Saturday, 16 January 2010

Doing the math

Mark W crunches the numbers here:

Instead, parts of our atmosphere act as an insulating blanket of just the right thickness, trapping sufficient solar energy to keep the global average temperature in a pleasant range. The Martian blanket is too thin, and the Venusian blanket is way too thick! The 'blanket' here is a collection of atmospheric gases called 'greenhouse gases' based on the idea that the gases also 'trap' heat like the glass walls of a greenhouse do.


From elsewhere on their site:

Venus - average distance from Sun 67 million miles
Earth - average distance from Sun 93 million miles
Mars - average distance from Sun 226 million miles

As the intensity of light received from an object is inversely proportional to the square of the distance, it'd be reasonable to expect the Sun's rays on Venus to be 193% as intensive as on Earth, and on Mars to be only be 17% as intensive on Earth. Which might have something to do with the temperature differences.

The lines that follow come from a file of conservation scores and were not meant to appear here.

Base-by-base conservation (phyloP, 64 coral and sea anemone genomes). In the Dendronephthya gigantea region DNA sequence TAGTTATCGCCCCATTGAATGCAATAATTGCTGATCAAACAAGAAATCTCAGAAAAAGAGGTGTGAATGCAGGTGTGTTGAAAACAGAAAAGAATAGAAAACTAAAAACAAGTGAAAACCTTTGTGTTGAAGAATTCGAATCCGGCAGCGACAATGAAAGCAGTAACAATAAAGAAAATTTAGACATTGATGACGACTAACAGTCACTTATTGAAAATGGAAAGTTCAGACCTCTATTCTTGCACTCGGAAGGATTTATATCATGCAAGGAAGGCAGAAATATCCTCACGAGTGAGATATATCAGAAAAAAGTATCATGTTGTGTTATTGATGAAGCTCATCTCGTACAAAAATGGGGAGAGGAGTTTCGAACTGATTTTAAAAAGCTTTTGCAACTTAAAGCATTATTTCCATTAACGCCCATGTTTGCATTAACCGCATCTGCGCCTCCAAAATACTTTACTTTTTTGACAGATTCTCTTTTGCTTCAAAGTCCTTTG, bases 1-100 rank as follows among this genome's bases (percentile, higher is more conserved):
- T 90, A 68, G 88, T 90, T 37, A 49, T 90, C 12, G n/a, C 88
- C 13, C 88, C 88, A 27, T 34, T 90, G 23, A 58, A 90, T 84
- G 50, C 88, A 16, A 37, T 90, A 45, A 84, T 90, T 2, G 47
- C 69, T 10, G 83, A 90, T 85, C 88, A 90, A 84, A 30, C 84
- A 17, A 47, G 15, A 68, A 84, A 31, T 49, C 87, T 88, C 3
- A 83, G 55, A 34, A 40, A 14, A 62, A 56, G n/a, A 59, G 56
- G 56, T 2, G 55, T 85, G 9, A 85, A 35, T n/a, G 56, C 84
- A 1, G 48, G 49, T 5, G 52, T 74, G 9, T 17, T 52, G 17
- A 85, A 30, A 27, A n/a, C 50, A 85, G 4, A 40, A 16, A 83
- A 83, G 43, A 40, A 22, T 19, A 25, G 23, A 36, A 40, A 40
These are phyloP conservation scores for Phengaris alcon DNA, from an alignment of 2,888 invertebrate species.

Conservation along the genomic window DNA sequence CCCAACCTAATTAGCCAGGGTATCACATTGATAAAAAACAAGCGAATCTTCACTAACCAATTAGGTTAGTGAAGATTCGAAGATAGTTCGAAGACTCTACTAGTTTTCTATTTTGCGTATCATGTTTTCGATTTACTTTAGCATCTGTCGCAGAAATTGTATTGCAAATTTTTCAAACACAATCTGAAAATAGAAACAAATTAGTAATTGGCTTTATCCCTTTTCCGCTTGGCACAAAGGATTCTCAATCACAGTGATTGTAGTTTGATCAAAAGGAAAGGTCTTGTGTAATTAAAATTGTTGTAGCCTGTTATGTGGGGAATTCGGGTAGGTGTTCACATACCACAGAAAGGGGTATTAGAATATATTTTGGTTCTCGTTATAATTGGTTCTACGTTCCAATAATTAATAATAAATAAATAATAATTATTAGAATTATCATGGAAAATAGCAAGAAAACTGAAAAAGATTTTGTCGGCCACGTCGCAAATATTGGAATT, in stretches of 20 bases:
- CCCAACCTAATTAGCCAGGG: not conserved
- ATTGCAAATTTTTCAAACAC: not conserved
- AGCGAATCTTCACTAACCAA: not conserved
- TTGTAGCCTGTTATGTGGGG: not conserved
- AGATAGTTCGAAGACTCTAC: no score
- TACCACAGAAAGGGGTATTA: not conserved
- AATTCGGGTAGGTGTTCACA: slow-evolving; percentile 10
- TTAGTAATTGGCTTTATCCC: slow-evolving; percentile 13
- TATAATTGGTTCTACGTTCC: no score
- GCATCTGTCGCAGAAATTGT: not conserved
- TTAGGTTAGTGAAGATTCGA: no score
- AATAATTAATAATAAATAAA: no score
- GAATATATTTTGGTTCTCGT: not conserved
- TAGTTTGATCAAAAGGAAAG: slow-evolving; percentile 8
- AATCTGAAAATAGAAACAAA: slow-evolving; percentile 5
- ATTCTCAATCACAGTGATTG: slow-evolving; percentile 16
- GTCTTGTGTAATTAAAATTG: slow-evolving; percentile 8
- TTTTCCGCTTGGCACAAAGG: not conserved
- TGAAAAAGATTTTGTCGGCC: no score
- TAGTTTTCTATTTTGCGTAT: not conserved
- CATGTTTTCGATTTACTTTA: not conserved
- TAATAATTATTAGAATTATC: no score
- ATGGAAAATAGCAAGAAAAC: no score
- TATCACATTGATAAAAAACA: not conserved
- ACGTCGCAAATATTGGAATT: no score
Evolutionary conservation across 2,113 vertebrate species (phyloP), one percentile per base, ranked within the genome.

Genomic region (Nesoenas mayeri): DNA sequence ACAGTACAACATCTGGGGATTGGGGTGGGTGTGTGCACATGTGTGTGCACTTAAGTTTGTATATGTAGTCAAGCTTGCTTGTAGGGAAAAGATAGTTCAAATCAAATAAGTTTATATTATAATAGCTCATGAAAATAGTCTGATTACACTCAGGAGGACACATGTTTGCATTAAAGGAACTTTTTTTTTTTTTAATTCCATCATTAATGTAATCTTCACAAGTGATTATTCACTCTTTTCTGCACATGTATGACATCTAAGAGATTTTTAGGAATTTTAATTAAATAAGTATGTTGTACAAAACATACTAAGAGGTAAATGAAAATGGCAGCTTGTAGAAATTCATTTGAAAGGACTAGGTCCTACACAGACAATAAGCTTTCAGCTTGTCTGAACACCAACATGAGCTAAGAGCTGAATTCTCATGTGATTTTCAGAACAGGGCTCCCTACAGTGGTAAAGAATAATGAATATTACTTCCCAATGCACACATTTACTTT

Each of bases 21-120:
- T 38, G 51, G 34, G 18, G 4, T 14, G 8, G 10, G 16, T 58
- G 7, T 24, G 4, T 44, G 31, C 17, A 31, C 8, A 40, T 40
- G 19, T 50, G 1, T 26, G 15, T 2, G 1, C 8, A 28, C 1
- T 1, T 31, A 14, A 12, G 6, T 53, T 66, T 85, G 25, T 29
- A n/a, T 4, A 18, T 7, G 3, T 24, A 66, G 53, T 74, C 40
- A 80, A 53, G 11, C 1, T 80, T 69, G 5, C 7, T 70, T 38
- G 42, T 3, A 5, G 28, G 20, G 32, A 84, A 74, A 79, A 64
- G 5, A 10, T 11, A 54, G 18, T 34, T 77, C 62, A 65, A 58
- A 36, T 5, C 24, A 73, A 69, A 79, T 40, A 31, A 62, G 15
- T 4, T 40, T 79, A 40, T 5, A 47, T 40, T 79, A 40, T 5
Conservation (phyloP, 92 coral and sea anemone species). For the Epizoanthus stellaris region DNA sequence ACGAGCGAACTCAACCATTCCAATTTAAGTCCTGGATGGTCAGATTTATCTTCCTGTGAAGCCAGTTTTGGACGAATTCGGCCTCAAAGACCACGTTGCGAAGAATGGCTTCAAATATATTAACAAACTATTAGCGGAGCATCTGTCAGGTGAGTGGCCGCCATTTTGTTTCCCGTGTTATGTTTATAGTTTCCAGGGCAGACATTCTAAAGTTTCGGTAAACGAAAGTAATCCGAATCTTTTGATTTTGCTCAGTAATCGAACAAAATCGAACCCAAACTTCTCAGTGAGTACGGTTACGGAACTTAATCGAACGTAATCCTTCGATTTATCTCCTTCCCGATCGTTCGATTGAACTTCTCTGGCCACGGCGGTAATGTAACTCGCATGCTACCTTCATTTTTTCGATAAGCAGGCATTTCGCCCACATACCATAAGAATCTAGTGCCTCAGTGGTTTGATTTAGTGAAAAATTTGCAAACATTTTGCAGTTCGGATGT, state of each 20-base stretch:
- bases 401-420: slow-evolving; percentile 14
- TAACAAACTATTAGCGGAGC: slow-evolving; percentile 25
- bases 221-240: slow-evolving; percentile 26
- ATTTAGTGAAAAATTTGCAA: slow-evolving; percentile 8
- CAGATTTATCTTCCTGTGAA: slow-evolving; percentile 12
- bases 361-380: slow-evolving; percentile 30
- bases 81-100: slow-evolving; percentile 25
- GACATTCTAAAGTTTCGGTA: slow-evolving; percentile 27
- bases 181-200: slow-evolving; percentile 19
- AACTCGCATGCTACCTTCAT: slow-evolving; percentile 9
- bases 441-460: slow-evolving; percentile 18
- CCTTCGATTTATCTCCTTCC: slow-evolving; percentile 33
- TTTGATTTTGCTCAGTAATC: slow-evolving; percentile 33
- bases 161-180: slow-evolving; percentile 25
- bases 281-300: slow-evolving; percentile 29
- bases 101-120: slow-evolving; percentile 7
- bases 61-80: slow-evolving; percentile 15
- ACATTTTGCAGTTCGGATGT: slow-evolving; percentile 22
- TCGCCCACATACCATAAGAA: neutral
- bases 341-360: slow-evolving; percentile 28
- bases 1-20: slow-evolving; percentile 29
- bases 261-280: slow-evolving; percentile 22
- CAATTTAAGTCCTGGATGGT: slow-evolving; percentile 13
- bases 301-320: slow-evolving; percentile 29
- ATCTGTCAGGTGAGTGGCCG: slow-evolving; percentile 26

I can't argue with that!


Anonymous said...

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Visit the portal and be entertained by "editorials" from '07 and '08.
Quick quick censor this comment - don't let anyone else see my poor opinion.
Now fuck off and get a life while I research a sincere site!

Mark Wadsworth said...

Ta for link.

I turns out that the difference in surface temperature (once you include the moon) does have a lot to do with the thickness of the atmosphere, but that has mainly to do with atmospheric pressure (which explains why it's warmer at ground level than up in the mountains).

This explains the difference in average temperature between surface of earth and surface of moon.